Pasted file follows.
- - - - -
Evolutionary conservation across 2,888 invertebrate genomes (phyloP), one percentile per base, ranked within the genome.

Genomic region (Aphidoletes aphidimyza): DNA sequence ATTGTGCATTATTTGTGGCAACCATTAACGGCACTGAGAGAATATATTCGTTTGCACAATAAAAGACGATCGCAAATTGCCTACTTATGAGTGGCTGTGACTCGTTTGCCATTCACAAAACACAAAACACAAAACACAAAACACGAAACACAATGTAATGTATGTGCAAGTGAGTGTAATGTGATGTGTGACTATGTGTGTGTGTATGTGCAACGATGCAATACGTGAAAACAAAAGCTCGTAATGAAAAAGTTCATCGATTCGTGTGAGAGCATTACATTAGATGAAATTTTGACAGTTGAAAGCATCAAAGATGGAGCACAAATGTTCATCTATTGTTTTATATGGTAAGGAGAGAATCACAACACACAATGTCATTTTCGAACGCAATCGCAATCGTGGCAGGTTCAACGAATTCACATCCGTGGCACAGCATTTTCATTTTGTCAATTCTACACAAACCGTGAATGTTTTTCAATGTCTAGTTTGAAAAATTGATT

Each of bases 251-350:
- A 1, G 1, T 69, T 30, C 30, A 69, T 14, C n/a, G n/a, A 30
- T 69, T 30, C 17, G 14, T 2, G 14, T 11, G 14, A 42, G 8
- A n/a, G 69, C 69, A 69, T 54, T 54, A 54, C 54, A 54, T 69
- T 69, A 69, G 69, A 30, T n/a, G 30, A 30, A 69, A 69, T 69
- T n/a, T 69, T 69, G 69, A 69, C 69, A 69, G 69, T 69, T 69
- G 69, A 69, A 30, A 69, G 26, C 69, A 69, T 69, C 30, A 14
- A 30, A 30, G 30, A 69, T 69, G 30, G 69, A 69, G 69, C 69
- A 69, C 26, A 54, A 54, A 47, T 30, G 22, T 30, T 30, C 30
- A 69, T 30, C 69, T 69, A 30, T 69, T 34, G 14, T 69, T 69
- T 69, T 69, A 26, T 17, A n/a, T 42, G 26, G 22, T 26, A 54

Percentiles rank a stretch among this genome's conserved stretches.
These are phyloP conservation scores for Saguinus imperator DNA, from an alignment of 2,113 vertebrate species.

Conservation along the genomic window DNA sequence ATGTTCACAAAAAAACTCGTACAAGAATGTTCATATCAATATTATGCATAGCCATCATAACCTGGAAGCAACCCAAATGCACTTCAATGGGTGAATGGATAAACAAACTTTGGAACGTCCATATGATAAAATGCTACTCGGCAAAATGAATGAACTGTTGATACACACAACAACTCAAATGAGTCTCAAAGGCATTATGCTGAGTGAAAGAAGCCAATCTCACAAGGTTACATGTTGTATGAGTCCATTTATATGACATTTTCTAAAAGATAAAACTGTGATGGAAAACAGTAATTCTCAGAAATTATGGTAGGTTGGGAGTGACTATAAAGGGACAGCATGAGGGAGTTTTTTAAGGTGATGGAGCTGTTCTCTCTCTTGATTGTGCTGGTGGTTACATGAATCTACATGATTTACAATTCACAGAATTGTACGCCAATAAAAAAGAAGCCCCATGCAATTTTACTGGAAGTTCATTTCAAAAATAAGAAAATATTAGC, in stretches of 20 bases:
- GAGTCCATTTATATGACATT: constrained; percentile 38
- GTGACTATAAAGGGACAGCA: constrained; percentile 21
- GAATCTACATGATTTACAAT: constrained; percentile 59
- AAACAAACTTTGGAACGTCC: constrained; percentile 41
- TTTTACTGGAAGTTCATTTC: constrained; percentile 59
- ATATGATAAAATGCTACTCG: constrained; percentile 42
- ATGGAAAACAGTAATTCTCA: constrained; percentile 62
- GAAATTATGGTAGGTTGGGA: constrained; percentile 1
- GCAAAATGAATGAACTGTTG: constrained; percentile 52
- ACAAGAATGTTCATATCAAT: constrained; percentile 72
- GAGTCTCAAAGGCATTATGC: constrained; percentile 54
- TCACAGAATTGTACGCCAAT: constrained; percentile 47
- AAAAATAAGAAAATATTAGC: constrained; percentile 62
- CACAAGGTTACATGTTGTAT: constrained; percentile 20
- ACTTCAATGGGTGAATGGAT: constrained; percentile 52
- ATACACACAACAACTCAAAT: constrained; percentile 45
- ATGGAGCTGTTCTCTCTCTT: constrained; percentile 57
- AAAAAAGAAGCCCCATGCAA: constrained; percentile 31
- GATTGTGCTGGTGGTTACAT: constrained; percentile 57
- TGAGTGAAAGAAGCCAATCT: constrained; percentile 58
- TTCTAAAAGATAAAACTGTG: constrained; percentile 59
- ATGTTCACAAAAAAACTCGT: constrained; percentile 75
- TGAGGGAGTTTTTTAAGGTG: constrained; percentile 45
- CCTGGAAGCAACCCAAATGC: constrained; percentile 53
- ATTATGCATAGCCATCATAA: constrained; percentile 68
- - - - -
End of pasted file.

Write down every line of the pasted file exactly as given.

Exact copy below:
Evolutionary conservation across 2,888 invertebrate genomes (phyloP), one percentile per base, ranked within the genome.

Genomic region (Aphidoletes aphidimyza): DNA sequence ATTGTGCATTATTTGTGGCAACCATTAACGGCACTGAGAGAATATATTCGTTTGCACAATAAAAGACGATCGCAAATTGCCTACTTATGAGTGGCTGTGACTCGTTTGCCATTCACAAAACACAAAACACAAAACACAAAACACGAAACACAATGTAATGTATGTGCAAGTGAGTGTAATGTGATGTGTGACTATGTGTGTGTGTATGTGCAACGATGCAATACGTGAAAACAAAAGCTCGTAATGAAAAAGTTCATCGATTCGTGTGAGAGCATTACATTAGATGAAATTTTGACAGTTGAAAGCATCAAAGATGGAGCACAAATGTTCATCTATTGTTTTATATGGTAAGGAGAGAATCACAACACACAATGTCATTTTCGAACGCAATCGCAATCGTGGCAGGTTCAACGAATTCACATCCGTGGCACAGCATTTTCATTTTGTCAATTCTACACAAACCGTGAATGTTTTTCAATGTCTAGTTTGAAAAATTGATT

Each of bases 251-350:
- A 1, G 1, T 69, T 30, C 30, A 69, T 14, C n/a, G n/a, A 30
- T 69, T 30, C 17, G 14, T 2, G 14, T 11, G 14, A 42, G 8
- A n/a, G 69, C 69, A 69, T 54, T 54, A 54, C 54, A 54, T 69
- T 69, A 69, G 69, A 30, T n/a, G 30, A 30, A 69, A 69, T 69
- T n/a, T 69, T 69, G 69, A 69, C 69, A 69, G 69, T 69, T 69
- G 69, A 69, A 30, A 69, G 26, C 69, A 69, T 69, C 30, A 14
- A 30, A 30, G 30, A 69, T 69, G 30, G 69, A 69, G 69, C 69
- A 69, C 26, A 54, A 54, A 47, T 30, G 22, T 30, T 30, C 30
- A 69, T 30, C 69, T 69, A 30, T 69, T 34, G 14, T 69, T 69
- T 69, T 69, A 26, T 17, A n/a, T 42, G 26, G 22, T 26, A 54

Percentiles rank a stretch among this genome's conserved stretches.
These are phyloP conservation scores for Saguinus imperator DNA, from an alignment of 2,113 vertebrate species.

Conservation along the genomic window DNA sequence ATGTTCACAAAAAAACTCGTACAAGAATGTTCATATCAATATTATGCATAGCCATCATAACCTGGAAGCAACCCAAATGCACTTCAATGGGTGAATGGATAAACAAACTTTGGAACGTCCATATGATAAAATGCTACTCGGCAAAATGAATGAACTGTTGATACACACAACAACTCAAATGAGTCTCAAAGGCATTATGCTGAGTGAAAGAAGCCAATCTCACAAGGTTACATGTTGTATGAGTCCATTTATATGACATTTTCTAAAAGATAAAACTGTGATGGAAAACAGTAATTCTCAGAAATTATGGTAGGTTGGGAGTGACTATAAAGGGACAGCATGAGGGAGTTTTTTAAGGTGATGGAGCTGTTCTCTCTCTTGATTGTGCTGGTGGTTACATGAATCTACATGATTTACAATTCACAGAATTGTACGCCAATAAAAAAGAAGCCCCATGCAATTTTACTGGAAGTTCATTTCAAAAATAAGAAAATATTAGC, in stretches of 20 bases:
- GAGTCCATTTATATGACATT: constrained; percentile 38
- GTGACTATAAAGGGACAGCA: constrained; percentile 21
- GAATCTACATGATTTACAAT: constrained; percentile 59
- AAACAAACTTTGGAACGTCC: constrained; percentile 41
- TTTTACTGGAAGTTCATTTC: constrained; percentile 59
- ATATGATAAAATGCTACTCG: constrained; percentile 42
- ATGGAAAACAGTAATTCTCA: constrained; percentile 62
- GAAATTATGGTAGGTTGGGA: constrained; percentile 1
- GCAAAATGAATGAACTGTTG: constrained; percentile 52
- ACAAGAATGTTCATATCAAT: constrained; percentile 72
- GAGTCTCAAAGGCATTATGC: constrained; percentile 54
- TCACAGAATTGTACGCCAAT: constrained; percentile 47
- AAAAATAAGAAAATATTAGC: constrained; percentile 62
- CACAAGGTTACATGTTGTAT: constrained; percentile 20
- ACTTCAATGGGTGAATGGAT: constrained; percentile 52
- ATACACACAACAACTCAAAT: constrained; percentile 45
- ATGGAGCTGTTCTCTCTCTT: constrained; percentile 57
- AAAAAAGAAGCCCCATGCAA: constrained; percentile 31
- GATTGTGCTGGTGGTTACAT: constrained; percentile 57
- TGAGTGAAAGAAGCCAATCT: constrained; percentile 58
- TTCTAAAAGATAAAACTGTG: constrained; percentile 59
- ATGTTCACAAAAAAACTCGT: constrained; percentile 75
- TGAGGGAGTTTTTTAAGGTG: constrained; percentile 45
- CCTGGAAGCAACCCAAATGC: constrained; percentile 53
- ATTATGCATAGCCATCATAA: constrained; percentile 68